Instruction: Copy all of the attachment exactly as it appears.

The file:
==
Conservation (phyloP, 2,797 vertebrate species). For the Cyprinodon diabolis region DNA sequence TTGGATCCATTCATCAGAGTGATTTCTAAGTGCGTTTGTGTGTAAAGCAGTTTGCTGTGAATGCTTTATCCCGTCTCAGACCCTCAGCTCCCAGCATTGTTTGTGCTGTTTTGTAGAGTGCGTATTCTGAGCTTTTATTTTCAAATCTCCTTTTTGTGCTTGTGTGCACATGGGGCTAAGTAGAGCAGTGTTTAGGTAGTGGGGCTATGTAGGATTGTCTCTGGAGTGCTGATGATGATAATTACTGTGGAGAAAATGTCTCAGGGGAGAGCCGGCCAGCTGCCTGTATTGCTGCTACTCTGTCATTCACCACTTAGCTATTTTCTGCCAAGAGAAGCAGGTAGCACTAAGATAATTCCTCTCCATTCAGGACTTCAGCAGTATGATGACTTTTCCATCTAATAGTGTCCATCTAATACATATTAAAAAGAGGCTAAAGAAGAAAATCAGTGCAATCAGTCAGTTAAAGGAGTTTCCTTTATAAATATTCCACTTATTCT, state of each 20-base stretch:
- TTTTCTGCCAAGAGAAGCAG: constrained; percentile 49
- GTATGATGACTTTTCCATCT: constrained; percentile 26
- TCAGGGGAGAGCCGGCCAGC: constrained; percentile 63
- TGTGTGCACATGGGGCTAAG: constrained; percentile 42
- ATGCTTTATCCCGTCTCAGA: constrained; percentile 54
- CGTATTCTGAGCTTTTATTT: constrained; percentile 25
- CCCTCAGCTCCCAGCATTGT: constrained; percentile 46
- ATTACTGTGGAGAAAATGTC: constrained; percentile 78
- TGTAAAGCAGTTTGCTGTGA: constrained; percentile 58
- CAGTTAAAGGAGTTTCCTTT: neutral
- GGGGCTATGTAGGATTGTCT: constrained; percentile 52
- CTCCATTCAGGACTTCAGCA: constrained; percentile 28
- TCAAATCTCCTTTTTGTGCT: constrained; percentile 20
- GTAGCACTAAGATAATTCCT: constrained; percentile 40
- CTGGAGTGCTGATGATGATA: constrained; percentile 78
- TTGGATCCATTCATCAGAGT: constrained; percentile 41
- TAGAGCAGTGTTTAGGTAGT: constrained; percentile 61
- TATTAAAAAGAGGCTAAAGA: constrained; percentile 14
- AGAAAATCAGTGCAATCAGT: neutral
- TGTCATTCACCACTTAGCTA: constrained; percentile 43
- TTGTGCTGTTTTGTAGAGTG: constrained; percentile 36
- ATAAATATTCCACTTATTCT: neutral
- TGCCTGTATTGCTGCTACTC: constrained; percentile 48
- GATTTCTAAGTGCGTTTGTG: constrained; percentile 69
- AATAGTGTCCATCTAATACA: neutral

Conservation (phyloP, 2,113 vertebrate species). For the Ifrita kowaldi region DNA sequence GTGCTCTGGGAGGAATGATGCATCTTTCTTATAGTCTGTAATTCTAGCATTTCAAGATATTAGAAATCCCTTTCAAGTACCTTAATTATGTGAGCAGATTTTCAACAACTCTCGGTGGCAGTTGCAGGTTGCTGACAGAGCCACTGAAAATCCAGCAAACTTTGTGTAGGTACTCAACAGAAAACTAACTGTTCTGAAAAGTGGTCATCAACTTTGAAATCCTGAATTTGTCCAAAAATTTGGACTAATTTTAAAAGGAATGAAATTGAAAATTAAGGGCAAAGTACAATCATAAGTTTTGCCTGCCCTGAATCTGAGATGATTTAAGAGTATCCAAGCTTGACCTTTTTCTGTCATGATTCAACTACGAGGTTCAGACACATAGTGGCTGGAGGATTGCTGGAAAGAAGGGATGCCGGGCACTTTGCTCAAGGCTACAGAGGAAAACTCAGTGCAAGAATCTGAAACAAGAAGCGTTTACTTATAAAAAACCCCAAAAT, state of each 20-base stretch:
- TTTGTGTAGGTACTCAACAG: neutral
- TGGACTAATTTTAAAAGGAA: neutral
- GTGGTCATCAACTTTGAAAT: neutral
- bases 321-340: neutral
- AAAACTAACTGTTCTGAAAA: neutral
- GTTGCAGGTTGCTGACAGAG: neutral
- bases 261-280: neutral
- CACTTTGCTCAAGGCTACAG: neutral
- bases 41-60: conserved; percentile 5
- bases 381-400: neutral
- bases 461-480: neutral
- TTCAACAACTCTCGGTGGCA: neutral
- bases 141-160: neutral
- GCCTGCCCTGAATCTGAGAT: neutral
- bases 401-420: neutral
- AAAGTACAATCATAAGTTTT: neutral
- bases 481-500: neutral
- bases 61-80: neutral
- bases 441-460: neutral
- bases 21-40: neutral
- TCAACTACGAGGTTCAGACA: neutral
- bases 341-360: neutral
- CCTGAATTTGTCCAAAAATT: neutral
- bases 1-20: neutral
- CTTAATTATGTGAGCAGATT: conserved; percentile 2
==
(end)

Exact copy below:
Conservation (phyloP, 2,797 vertebrate species). For the Cyprinodon diabolis region DNA sequence TTGGATCCATTCATCAGAGTGATTTCTAAGTGCGTTTGTGTGTAAAGCAGTTTGCTGTGAATGCTTTATCCCGTCTCAGACCCTCAGCTCCCAGCATTGTTTGTGCTGTTTTGTAGAGTGCGTATTCTGAGCTTTTATTTTCAAATCTCCTTTTTGTGCTTGTGTGCACATGGGGCTAAGTAGAGCAGTGTTTAGGTAGTGGGGCTATGTAGGATTGTCTCTGGAGTGCTGATGATGATAATTACTGTGGAGAAAATGTCTCAGGGGAGAGCCGGCCAGCTGCCTGTATTGCTGCTACTCTGTCATTCACCACTTAGCTATTTTCTGCCAAGAGAAGCAGGTAGCACTAAGATAATTCCTCTCCATTCAGGACTTCAGCAGTATGATGACTTTTCCATCTAATAGTGTCCATCTAATACATATTAAAAAGAGGCTAAAGAAGAAAATCAGTGCAATCAGTCAGTTAAAGGAGTTTCCTTTATAAATATTCCACTTATTCT, state of each 20-base stretch:
- TTTTCTGCCAAGAGAAGCAG: constrained; percentile 49
- GTATGATGACTTTTCCATCT: constrained; percentile 26
- TCAGGGGAGAGCCGGCCAGC: constrained; percentile 63
- TGTGTGCACATGGGGCTAAG: constrained; percentile 42
- ATGCTTTATCCCGTCTCAGA: constrained; percentile 54
- CGTATTCTGAGCTTTTATTT: constrained; percentile 25
- CCCTCAGCTCCCAGCATTGT: constrained; percentile 46
- ATTACTGTGGAGAAAATGTC: constrained; percentile 78
- TGTAAAGCAGTTTGCTGTGA: constrained; percentile 58
- CAGTTAAAGGAGTTTCCTTT: neutral
- GGGGCTATGTAGGATTGTCT: constrained; percentile 52
- CTCCATTCAGGACTTCAGCA: constrained; percentile 28
- TCAAATCTCCTTTTTGTGCT: constrained; percentile 20
- GTAGCACTAAGATAATTCCT: constrained; percentile 40
- CTGGAGTGCTGATGATGATA: constrained; percentile 78
- TTGGATCCATTCATCAGAGT: constrained; percentile 41
- TAGAGCAGTGTTTAGGTAGT: constrained; percentile 61
- TATTAAAAAGAGGCTAAAGA: constrained; percentile 14
- AGAAAATCAGTGCAATCAGT: neutral
- TGTCATTCACCACTTAGCTA: constrained; percentile 43
- TTGTGCTGTTTTGTAGAGTG: constrained; percentile 36
- ATAAATATTCCACTTATTCT: neutral
- TGCCTGTATTGCTGCTACTC: constrained; percentile 48
- GATTTCTAAGTGCGTTTGTG: constrained; percentile 69
- AATAGTGTCCATCTAATACA: neutral

Conservation (phyloP, 2,113 vertebrate species). For the Ifrita kowaldi region DNA sequence GTGCTCTGGGAGGAATGATGCATCTTTCTTATAGTCTGTAATTCTAGCATTTCAAGATATTAGAAATCCCTTTCAAGTACCTTAATTATGTGAGCAGATTTTCAACAACTCTCGGTGGCAGTTGCAGGTTGCTGACAGAGCCACTGAAAATCCAGCAAACTTTGTGTAGGTACTCAACAGAAAACTAACTGTTCTGAAAAGTGGTCATCAACTTTGAAATCCTGAATTTGTCCAAAAATTTGGACTAATTTTAAAAGGAATGAAATTGAAAATTAAGGGCAAAGTACAATCATAAGTTTTGCCTGCCCTGAATCTGAGATGATTTAAGAGTATCCAAGCTTGACCTTTTTCTGTCATGATTCAACTACGAGGTTCAGACACATAGTGGCTGGAGGATTGCTGGAAAGAAGGGATGCCGGGCACTTTGCTCAAGGCTACAGAGGAAAACTCAGTGCAAGAATCTGAAACAAGAAGCGTTTACTTATAAAAAACCCCAAAAT, state of each 20-base stretch:
- TTTGTGTAGGTACTCAACAG: neutral
- TGGACTAATTTTAAAAGGAA: neutral
- GTGGTCATCAACTTTGAAAT: neutral
- bases 321-340: neutral
- AAAACTAACTGTTCTGAAAA: neutral
- GTTGCAGGTTGCTGACAGAG: neutral
- bases 261-280: neutral
- CACTTTGCTCAAGGCTACAG: neutral
- bases 41-60: conserved; percentile 5
- bases 381-400: neutral
- bases 461-480: neutral
- TTCAACAACTCTCGGTGGCA: neutral
- bases 141-160: neutral
- GCCTGCCCTGAATCTGAGAT: neutral
- bases 401-420: neutral
- AAAGTACAATCATAAGTTTT: neutral
- bases 481-500: neutral
- bases 61-80: neutral
- bases 441-460: neutral
- bases 21-40: neutral
- TCAACTACGAGGTTCAGACA: neutral
- bases 341-360: neutral
- CCTGAATTTGTCCAAAAATT: neutral
- bases 1-20: neutral
- CTTAATTATGTGAGCAGATT: conserved; percentile 2